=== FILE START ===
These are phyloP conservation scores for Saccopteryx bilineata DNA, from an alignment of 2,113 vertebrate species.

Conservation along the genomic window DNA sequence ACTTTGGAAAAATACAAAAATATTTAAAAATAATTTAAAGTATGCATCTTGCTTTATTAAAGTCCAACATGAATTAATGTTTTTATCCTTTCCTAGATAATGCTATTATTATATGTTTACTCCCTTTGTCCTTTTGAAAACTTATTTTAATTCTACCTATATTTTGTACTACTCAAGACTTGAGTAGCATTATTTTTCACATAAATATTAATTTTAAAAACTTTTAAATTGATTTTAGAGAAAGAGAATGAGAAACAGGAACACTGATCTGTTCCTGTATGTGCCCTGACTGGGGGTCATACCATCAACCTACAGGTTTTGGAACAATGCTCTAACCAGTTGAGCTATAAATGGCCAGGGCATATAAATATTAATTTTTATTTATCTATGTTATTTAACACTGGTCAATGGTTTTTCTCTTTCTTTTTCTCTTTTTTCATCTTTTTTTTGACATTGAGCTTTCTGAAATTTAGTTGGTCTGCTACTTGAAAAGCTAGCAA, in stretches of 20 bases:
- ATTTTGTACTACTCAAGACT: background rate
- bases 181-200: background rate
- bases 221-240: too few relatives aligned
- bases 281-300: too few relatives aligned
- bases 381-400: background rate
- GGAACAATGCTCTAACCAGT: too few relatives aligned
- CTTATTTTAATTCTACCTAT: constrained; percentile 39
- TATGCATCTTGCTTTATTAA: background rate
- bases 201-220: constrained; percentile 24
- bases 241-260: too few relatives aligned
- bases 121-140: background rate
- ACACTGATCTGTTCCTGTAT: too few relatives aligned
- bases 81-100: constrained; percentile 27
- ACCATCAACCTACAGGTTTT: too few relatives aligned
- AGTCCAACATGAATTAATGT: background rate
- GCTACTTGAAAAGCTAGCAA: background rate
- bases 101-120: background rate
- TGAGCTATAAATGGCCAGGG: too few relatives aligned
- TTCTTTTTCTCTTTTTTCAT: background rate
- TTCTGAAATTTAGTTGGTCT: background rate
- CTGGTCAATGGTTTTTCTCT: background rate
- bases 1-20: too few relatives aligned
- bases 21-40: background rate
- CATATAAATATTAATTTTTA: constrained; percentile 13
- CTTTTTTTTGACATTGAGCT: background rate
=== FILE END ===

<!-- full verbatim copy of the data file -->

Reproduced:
These are phyloP conservation scores for Saccopteryx bilineata DNA, from an alignment of 2,113 vertebrate species.

Conservation along the genomic window DNA sequence ACTTTGGAAAAATACAAAAATATTTAAAAATAATTTAAAGTATGCATCTTGCTTTATTAAAGTCCAACATGAATTAATGTTTTTATCCTTTCCTAGATAATGCTATTATTATATGTTTACTCCCTTTGTCCTTTTGAAAACTTATTTTAATTCTACCTATATTTTGTACTACTCAAGACTTGAGTAGCATTATTTTTCACATAAATATTAATTTTAAAAACTTTTAAATTGATTTTAGAGAAAGAGAATGAGAAACAGGAACACTGATCTGTTCCTGTATGTGCCCTGACTGGGGGTCATACCATCAACCTACAGGTTTTGGAACAATGCTCTAACCAGTTGAGCTATAAATGGCCAGGGCATATAAATATTAATTTTTATTTATCTATGTTATTTAACACTGGTCAATGGTTTTTCTCTTTCTTTTTCTCTTTTTTCATCTTTTTTTTGACATTGAGCTTTCTGAAATTTAGTTGGTCTGCTACTTGAAAAGCTAGCAA, in stretches of 20 bases:
- ATTTTGTACTACTCAAGACT: background rate
- bases 181-200: background rate
- bases 221-240: too few relatives aligned
- bases 281-300: too few relatives aligned
- bases 381-400: background rate
- GGAACAATGCTCTAACCAGT: too few relatives aligned
- CTTATTTTAATTCTACCTAT: constrained; percentile 39
- TATGCATCTTGCTTTATTAA: background rate
- bases 201-220: constrained; percentile 24
- bases 241-260: too few relatives aligned
- bases 121-140: background rate
- ACACTGATCTGTTCCTGTAT: too few relatives aligned
- bases 81-100: constrained; percentile 27
- ACCATCAACCTACAGGTTTT: too few relatives aligned
- AGTCCAACATGAATTAATGT: background rate
- GCTACTTGAAAAGCTAGCAA: background rate
- bases 101-120: background rate
- TGAGCTATAAATGGCCAGGG: too few relatives aligned
- TTCTTTTTCTCTTTTTTCAT: background rate
- TTCTGAAATTTAGTTGGTCT: background rate
- CTGGTCAATGGTTTTTCTCT: background rate
- bases 1-20: too few relatives aligned
- bases 21-40: background rate
- CATATAAATATTAATTTTTA: constrained; percentile 13
- CTTTTTTTTGACATTGAGCT: background rate